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Many adults experience chronic pain. One of the most common conditions that cause chronic pain throughout the body is Fibromyalgia. People with Fibromyalgia experience pain, fatigue, cognitive and psychiatric issues. Currently, there is no specific explanation for what causes Fibromyalgia. Health care providers diagnose Fibromyalgia based off of a patient’s reported symptoms and an examination, as there are no definitive tests that can detect Fibromyalgia. Other conditions that may be present in association with Fibromyalgia include IBS, Restless Leg Syndrome, and depressive disorders, among others. Getting a diagnosis of Fibromyalgia is sometimes difficult, as it involves ruling out other causes of pain. Many people go for long periods of time without relief. Pain management specialists are very familiar and skilled with this condition that causes significant muscle pain.
What is Fibromyalgia?
The telltale sign of Fibromyalgia is whole body musculoskeletal pain. This means the patient has pain in a variety of places over their entire body (above and below the waist, as well as both the left and right sides). The pain feels as if it is within the muscles and at joints (focused on soft tissue). However, there is no inflammation involved with Fibromyalgia and all imaging or bloodwork appears normal.
There is no way to “see” Fibromyalgia. Nothing on the outside of the body would indicate an issue. Even most examinations and tests do not point to an abnormality. However, the patient is experiencing symptoms of pain, extreme fatigue, issues with thinking and possibly experiencing depression or anxiety. At one time, doctors believed these symptoms were psychological (i.e. all in the patient’s mind.) These days, with more research, doctors believe Fibromyalgia is a real condition and is likely due to altered pain receptors.
Who can have Fibromyalgia?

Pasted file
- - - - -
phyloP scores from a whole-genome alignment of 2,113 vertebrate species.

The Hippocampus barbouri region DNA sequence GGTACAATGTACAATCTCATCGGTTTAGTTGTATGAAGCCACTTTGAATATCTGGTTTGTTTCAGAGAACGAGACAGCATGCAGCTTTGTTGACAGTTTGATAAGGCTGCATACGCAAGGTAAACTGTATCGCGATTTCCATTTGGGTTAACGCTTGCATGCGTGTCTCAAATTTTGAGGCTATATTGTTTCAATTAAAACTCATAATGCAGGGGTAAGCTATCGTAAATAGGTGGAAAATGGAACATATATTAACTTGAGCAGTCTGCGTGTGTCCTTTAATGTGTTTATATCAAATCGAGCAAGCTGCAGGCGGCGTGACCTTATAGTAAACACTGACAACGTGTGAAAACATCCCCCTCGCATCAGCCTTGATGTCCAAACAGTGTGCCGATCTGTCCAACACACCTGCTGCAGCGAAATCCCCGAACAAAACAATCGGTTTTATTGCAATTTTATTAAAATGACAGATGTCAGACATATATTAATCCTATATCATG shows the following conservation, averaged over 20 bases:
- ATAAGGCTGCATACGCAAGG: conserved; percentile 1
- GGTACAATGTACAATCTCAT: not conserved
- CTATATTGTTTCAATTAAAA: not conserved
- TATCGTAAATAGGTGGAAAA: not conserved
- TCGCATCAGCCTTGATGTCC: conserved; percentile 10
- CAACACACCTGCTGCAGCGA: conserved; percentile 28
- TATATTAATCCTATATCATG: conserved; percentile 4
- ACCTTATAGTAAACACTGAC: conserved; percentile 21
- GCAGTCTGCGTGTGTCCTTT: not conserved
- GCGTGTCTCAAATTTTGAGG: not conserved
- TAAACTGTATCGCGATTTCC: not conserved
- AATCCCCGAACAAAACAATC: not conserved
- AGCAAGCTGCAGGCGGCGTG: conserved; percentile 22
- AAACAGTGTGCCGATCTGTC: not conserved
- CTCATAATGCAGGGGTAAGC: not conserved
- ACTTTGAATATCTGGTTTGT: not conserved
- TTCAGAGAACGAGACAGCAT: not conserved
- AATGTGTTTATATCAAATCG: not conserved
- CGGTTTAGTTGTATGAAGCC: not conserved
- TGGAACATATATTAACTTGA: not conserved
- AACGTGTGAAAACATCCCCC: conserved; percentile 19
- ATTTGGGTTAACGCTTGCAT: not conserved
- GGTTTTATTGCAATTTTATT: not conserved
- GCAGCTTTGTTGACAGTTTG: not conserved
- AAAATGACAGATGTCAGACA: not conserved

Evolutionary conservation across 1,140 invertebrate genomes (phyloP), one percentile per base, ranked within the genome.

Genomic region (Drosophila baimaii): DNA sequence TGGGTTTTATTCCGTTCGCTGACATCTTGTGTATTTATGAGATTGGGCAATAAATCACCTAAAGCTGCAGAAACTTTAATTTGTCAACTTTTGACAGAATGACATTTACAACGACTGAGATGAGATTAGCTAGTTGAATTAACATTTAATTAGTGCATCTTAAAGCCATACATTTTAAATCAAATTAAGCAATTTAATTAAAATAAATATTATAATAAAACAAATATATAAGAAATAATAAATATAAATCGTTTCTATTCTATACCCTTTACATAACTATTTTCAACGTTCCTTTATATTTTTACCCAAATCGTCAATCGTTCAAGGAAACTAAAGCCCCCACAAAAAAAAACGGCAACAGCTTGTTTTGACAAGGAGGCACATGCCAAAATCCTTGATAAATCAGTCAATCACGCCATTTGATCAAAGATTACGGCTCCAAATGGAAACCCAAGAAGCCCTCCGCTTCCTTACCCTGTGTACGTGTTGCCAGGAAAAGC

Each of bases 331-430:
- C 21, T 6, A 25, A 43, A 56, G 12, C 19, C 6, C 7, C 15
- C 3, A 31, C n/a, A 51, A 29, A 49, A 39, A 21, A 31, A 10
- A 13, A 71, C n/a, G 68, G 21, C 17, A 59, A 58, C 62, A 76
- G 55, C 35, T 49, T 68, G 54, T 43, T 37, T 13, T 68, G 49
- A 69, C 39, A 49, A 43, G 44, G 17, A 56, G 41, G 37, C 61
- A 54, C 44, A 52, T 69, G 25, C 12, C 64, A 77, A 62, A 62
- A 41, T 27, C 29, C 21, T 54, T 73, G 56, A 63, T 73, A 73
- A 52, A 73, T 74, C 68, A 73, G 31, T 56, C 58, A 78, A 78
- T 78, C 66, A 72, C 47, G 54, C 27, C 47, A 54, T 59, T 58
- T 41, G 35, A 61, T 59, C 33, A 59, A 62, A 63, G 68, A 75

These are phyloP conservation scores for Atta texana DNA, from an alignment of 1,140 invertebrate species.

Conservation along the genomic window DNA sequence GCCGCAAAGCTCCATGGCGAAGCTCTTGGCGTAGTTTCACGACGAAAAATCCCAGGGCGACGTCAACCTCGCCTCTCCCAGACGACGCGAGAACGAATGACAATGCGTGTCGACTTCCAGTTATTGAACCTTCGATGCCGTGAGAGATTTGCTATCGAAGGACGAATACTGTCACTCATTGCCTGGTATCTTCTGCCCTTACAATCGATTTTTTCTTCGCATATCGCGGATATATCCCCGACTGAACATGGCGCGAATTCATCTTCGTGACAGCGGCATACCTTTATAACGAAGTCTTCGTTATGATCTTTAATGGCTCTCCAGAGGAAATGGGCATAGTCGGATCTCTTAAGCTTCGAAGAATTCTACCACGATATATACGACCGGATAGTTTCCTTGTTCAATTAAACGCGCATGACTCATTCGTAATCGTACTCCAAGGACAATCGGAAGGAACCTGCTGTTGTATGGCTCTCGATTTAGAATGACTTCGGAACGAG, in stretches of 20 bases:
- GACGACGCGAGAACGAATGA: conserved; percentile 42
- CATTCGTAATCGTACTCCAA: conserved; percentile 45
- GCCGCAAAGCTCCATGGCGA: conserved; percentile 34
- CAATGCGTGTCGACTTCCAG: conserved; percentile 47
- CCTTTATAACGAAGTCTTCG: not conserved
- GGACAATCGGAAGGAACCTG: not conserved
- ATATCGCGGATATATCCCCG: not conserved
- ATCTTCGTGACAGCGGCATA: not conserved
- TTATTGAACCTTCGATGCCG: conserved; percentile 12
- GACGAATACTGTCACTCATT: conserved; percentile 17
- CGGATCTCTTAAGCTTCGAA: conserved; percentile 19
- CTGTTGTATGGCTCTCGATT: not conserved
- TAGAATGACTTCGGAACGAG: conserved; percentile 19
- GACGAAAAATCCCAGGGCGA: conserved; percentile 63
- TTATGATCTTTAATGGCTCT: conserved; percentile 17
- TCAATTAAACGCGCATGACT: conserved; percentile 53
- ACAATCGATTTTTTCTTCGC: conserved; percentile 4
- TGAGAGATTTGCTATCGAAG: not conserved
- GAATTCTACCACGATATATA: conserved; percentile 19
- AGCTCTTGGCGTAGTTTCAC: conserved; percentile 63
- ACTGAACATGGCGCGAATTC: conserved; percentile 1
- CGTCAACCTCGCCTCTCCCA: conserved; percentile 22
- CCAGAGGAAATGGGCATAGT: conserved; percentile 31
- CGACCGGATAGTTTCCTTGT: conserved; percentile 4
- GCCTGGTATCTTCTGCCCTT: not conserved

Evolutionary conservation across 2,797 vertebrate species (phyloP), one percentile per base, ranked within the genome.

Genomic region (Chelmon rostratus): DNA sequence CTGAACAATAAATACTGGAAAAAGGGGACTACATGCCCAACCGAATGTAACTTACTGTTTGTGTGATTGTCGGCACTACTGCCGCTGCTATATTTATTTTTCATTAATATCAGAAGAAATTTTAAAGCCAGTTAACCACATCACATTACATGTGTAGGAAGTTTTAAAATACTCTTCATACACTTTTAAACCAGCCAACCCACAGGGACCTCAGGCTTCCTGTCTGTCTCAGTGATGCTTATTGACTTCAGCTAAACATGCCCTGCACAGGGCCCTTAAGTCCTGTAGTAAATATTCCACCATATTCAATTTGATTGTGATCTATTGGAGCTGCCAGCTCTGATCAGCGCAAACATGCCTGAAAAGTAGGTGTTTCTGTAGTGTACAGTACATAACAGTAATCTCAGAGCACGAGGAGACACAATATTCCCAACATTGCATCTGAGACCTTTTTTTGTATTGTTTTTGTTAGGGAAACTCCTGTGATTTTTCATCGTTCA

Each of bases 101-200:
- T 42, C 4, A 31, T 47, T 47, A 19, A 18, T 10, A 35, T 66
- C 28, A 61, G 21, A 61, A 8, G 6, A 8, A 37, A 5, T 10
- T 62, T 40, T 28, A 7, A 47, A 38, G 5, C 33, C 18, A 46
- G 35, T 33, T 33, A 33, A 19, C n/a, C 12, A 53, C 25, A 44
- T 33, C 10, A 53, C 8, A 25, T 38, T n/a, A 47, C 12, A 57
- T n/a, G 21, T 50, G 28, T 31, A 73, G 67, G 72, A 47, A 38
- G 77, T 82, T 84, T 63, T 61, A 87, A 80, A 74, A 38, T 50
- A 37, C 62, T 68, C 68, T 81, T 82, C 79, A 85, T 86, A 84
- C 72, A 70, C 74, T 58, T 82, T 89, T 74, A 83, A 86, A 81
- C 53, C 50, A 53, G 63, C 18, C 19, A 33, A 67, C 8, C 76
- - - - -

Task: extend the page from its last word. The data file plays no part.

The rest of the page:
Fibromyalgia and muscle pain are one of the most common causes of chronic, whole body pain. It can affect children but usually affects adults and is more likely to occur the older a person gets. Fibromyalgia is more prevalent in women than men.
Although Fibromyalgia is a very common issue, there is a high likelihood that it is underdiagnosed. 10% of the population experiences chronic whole body pain. At least 2-3% of the population has been officially given a diagnosis of Fibromyalgia as the cause of their pain. Since the symptoms of Fibromyalgia look similar to other disorders, it is essential to get a proper diagnosis from a healthcare professional.
What are common symptoms of Fibromyalgia?
- Pain:The most common symptom of Fibromyalgia is pain that occurs throughout different areas, all over the body. It usually starts in one place (like the neck or shoulders) and gradually starts to spread to other areas. It is very common for patients to describe the feeling as, “I hurt all over.” The pain can feel like it is running through muscles and affecting joints.
- Fatigue: The level of tiredness that occurs with Fibromyalgia is more extreme than mild fatigue. Many patients feel tired most of the day. They often experience a feeling of stiffness upon waking. Even with more than the recommended amount of sleep (8 hours), patients do not feel refreshed. Fibromyalgia can cause patients to wake up multiple times a night and it is generally harder for them to fall back asleep. Patients report that no matter how much sleep they get, they never feel rested.
- Cognitive issues: Cognitive skills involve the brain’s ability to think, remember and learn. Patients with Fibromyalgia will often exhibit issues with their memory and attention span. This is referred to as “Fibro Fog”. The patient feels as if they are in a bit of a daze. They often have issues paying attention to tasks and having a hard time going from one task to the next.
- Psychiatric symptoms: Depression/anxiety is often seen in conjunction with Fibromyalgia. Up to half of all patients with Fibromyalgia experience some level of depression or anxiety. The severity of the patient’s psychiatric issues typically corresponds to the severity of their other symptoms (i.e. a patient with more severe pain or fatigue is likely to have worse anxiety or depression).
- Headaches: Migraine and tension headaches are reported by more than 50% of Fibromyalgia patients, especially those with episodic migraines.
- Paresthesias: Some patients with Fibromyalgia experience “strange sensations”. These include numbness, tingling, burning, and “crawling” sensations within the body. It is particularly common for these sensations to be felt in the arms or legs.
What Causes Fibromyalgia?
Medical science has yet to identify the underlying cause of Fibromyalgia. The current theory, supported by research, is that Fibromyalgia is due to a process called “central sensitization”. The basic idea is that people with Fibromyalgia experience this pain because they have a lower pain threshold (i.e. they feel pain more easily than a person without Fibromyalgia.) The central nervous system (the brain, spinal cord and associated nerves) became too active at some point and the chemistry of the system was altered. The patient now experiences higher pain levels than they would have before since the pathways (nerves to the brain and vice versa) are altered, making their perception of the stimulation (pain) more intense.